2. Roswell Park Memorial Institute medium (RPMI-1640) (with and without phenol red) and Dulbecco's modified Eagle's medium (DMEM) (with and without phenol red) were purchased from Sigma Chemical Company (St. Louis, MO). Fetal calf serum and dextran-coated charcoal stripped fetal calf serum (DCC-FCS) were procured from Biological Industries (Kibbutz Beit Haemek, Israel). 0.22 J.tm membrane filters were obtained from Millipore (Billerica, MA). Deoxy-ribonucleotide (dNTP) mix, magnesium chloride (MgCh), and pGEM-TEasy sequencing vector were purchased from Promega (Madison, WI). Taq DNA polymerase was obtained from New England Biolabs (Beverly, MA), while Superscript II First strand synthesis kit and TRizol reagent were purchased from Invitrogen (Carlsbad, CA). 100 bp DNA ladder, 1 kb DNA tadder, and 6X DNA loading dye were obtained from MBI Fermentas (Ontario, Canada). Synthetic oligonucleotides were obtained from Sigma GENOSYS (Bangalore, India) or Microsynth (Germany). MinElute™ Gel extraction kit was purchased from Qiagen (GmbH, Hilden). CB-X protein assay kit was purchased from G-Biosciences (St. Louis, MO). Ammonium persulphate (APS) and N, N, N', N'-tetramethylene-diamine (TEMED) were obtained from Sigma Chemical Company (St. Louis, MO). Rainbow™ protein markers, nitrocellular membranes, and enhanced chemiluminescnence detection reagent were procured from Amersham Biosciences (Piscataway, NJ). Anti-estrogen receptor alp, anti-estrogen receptor-a, and anti-actin antibodies were purchased from Calbiochem (Darmstadt, Germany). Anti-phospho CREB, anti-total CREB, anti-phospho ERK, and anti-total ERK were obtained from StressGen Biotechnologies (Victoria, BC). Anti-Bcl-2, anti-Bax, anti-Bad, and anti-Cytochrome C antibodies were purchased from SantaCruz Biotechnology (Santa Cruz, CA). Anti-histone dimethyl lysine antibody was procured from Upstate (VA, USA). Anti-glyceraldehyde 3-phosphate dehydrogenase (GAPDH) was obtained from Ambion (Austin, TX). Anti-Clusterin antibody was a kind gift from Dr.C.Yan Cheng of the Population Council, New York, USA. Secondary anti-mouse antibody conjugated to Alexa fluor 488 was purchased from Molecular Probes (Eugene, OR). Secondary anti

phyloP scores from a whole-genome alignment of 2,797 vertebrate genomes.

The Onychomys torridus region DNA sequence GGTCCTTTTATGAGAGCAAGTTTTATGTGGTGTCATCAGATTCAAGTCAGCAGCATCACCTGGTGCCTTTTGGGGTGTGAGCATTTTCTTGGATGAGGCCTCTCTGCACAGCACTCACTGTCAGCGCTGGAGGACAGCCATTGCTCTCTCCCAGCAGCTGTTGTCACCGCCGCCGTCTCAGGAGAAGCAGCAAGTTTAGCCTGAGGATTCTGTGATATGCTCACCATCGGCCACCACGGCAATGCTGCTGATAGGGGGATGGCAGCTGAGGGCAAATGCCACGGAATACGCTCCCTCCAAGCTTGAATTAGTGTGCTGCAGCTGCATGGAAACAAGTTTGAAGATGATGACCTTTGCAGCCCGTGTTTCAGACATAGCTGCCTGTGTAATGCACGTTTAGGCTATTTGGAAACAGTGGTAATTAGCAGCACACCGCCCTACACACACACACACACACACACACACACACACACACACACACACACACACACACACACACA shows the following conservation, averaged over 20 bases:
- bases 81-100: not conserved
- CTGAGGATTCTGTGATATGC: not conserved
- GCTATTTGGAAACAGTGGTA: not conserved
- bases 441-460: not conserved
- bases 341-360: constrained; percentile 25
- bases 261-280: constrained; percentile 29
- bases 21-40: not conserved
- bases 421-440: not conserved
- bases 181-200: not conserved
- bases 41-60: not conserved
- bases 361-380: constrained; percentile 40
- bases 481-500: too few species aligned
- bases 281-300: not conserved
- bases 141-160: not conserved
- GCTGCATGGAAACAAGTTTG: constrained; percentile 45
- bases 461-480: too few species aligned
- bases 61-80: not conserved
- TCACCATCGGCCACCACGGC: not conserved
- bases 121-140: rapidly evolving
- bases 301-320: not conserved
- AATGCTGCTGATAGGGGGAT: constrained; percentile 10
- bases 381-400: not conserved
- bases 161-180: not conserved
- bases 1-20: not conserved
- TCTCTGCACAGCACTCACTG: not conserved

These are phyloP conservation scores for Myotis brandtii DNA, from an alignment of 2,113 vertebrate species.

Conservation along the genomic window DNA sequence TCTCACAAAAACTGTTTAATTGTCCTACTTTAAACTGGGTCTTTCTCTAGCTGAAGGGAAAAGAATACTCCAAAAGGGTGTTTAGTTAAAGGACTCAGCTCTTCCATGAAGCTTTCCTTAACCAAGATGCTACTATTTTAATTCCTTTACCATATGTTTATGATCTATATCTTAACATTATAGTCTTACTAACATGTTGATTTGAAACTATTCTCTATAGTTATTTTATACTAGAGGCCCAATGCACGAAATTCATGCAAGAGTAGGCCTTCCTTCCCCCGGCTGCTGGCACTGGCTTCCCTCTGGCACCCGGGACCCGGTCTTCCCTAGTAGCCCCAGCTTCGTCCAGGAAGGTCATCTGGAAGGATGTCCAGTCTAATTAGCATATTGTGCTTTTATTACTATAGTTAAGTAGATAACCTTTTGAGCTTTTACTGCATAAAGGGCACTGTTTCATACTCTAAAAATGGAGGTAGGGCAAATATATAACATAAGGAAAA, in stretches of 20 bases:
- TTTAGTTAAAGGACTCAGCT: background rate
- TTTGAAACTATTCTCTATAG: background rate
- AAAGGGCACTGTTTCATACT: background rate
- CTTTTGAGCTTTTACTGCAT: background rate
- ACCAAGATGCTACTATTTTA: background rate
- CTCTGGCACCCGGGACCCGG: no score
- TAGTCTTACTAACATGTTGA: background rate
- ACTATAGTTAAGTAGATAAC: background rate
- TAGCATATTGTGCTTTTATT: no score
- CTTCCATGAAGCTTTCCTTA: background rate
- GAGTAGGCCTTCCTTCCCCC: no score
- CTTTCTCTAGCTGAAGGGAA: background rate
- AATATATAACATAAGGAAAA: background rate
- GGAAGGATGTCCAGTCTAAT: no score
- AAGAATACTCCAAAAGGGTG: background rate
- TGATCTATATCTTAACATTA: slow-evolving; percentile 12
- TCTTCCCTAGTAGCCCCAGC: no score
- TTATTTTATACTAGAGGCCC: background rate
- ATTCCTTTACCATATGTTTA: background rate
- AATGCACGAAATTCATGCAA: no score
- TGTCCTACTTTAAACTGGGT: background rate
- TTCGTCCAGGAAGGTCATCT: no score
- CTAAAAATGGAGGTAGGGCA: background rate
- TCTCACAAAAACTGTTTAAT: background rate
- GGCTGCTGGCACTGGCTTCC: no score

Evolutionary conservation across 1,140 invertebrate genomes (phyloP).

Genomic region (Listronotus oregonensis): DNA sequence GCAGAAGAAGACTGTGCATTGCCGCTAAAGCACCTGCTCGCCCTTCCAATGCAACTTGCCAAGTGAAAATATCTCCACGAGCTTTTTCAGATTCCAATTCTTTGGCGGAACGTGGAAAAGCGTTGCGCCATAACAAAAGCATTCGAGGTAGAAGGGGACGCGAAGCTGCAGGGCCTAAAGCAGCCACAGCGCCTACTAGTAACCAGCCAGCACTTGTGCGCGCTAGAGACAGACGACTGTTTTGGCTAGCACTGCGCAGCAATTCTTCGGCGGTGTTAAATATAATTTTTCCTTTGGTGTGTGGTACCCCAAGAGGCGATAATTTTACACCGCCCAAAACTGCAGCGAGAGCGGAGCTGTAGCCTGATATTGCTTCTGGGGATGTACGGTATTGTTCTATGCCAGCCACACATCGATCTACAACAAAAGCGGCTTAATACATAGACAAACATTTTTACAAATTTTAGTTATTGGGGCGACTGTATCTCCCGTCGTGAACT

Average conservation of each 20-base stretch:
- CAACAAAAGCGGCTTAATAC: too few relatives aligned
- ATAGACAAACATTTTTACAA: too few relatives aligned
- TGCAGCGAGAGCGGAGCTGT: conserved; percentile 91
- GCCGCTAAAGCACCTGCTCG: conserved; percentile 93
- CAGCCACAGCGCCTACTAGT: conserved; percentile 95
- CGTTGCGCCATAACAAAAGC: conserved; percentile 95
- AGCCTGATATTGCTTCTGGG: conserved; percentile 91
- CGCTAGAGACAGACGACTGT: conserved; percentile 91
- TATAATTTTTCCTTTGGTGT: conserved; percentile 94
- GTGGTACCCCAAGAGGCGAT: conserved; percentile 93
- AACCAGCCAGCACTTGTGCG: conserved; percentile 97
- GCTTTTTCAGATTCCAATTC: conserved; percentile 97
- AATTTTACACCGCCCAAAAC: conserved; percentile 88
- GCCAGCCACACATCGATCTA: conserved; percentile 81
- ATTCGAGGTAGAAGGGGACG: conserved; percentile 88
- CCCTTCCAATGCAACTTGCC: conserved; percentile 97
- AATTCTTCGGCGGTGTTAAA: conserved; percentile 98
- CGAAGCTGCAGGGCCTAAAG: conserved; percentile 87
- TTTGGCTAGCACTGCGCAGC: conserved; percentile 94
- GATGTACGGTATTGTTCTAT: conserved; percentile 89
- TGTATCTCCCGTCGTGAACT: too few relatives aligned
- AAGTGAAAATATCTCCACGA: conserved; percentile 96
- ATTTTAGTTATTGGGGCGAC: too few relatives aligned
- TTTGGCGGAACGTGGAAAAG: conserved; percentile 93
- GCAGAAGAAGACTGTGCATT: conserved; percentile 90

3. Materials
    1. Oligonucleotides used in this study were synthesized by Rama Biotechnologies (Hyderabad, India).
    2. Oligonucleotides
    3. DNA restriction enzymes were purchased from New England Biolabs (Massachusetts, USA) and Life Technologies (Maryland, USA). Lysozyme and RNase A were obtained from Sigma. RNase Tl, DNA ligase, RNA polymerase, Taq DNA polymerase, lKb DNA ladder and prestained molecular weight markers for· proteins were obtained from Life Technologies (Maryland, USA). Other protein molecular weight markers were from Sigma chemical co. T4 polynucleotide kinase were purchased from Promega. T7 DNA polymerase was obtained from USB.
    4. Enzymes and Molecular Weight Markers
    5. L-[3,4,5-3H (N)]-Ieucine (143Cilmmol), [35S]-dATPaS, 1251-Na (350mCilml) were obtained from Amersham (England, UK).
    6. Radioisotopes
    7. Cancer cell lines of human origin, HUT102, T-cell leukemia; K562, erythroleukemia; COL0205; colon adenocarcinoma; MCF7, breast adenocarcinoma; A431, epidermoid carcinoma; A549, lung carcinoma and HeLa, cervical carcinoma and J774A.I, mouse monocyte-macrophage; and L929, mouse fibroblast were obtained from ATCC. All the cell Jines were maintained in RPMI 1640 supplemented with antibiotic antimycotic solution, 2 mM glutamine and I 0% heat inactivated foetal calf serum (Life Technologies, Maryland, USA). E. coli strain DH5a was used for DNA manipulation, cloning and mutagenesis. Strains CJ236 and DH5aF' were used. for oligonucleotide mediated site directed mutagenesis. BL21 (A.DE3) strain containing T7 RNA polymerase gene under the control of lac promoter, was used for expression of the recombinant proteins.
    8. Cell Lines and Bacterial Strains
    9. acrylamide, TEMED were obtained from Bio-Rad laboratories (California, USA). Coomassie Plus protein assay reagent was purchased from Pierce (111inois, USA). All other chemicals were at least of analytical grade and were from Qualigens . laboratories (Bombay, India). HSA was from alpha therapeutic corporation (California, USA). Bacto-tryptone, yeast extract, and bacto-agar were obtained from Difco laboratories (Detroit, USA).
    10. Agarose, ampici11in, ammonium acetate, ammonium persulfate, 1-acetyl 2-phenyl hydrazine, ~-mercaptuahanol, boric acid, calcium chloride, chloramphenicol, citric acid, coomassie blue 0250, creatine phosphate, creatine phosphokinase, DEPC, dialysis tubing, disodium hydrogen phosphate, dithioerythritol, dithiothreitol, DMPG, DOPG, DMPA, EDT A, ethidium bromide, glucose, glycerol, GSSG, guanidine hydrochloride, heparin, haemin., HEPES, IPTG, kanamycin, L-glycine, L-arginine, lithium chloride, magnesium acetate, magnesium sulfate, MES, PEG 8000, potassium acetate, potassium chloride, RNase free BSA, SDS, sucrose, sodium acetate, sodium dihydrogen phosphate, spermidine, sodium bicarbonate, sigmacote, Tris base, Triton X-100, urea and uridine were obtained from Sigma chemical Co. (St. Louis, USA). Trizol reagent, PCR buffer, magnesium chloride solution for PCR, RPMI-1640, leucine free RPMI, DMEM, trypsin, Fetal calf serum, antibiotic-antimycotic solution were purchased from Life Technologies (Maryland, USA). NTPs, dNTPs, cation exchange resins: S-sepharose and SP-sepharose were obtained from Pharmacia Biotech (Uppsala, Sweden). Bromophenol blue, xylene cyanol, acrylamide, bis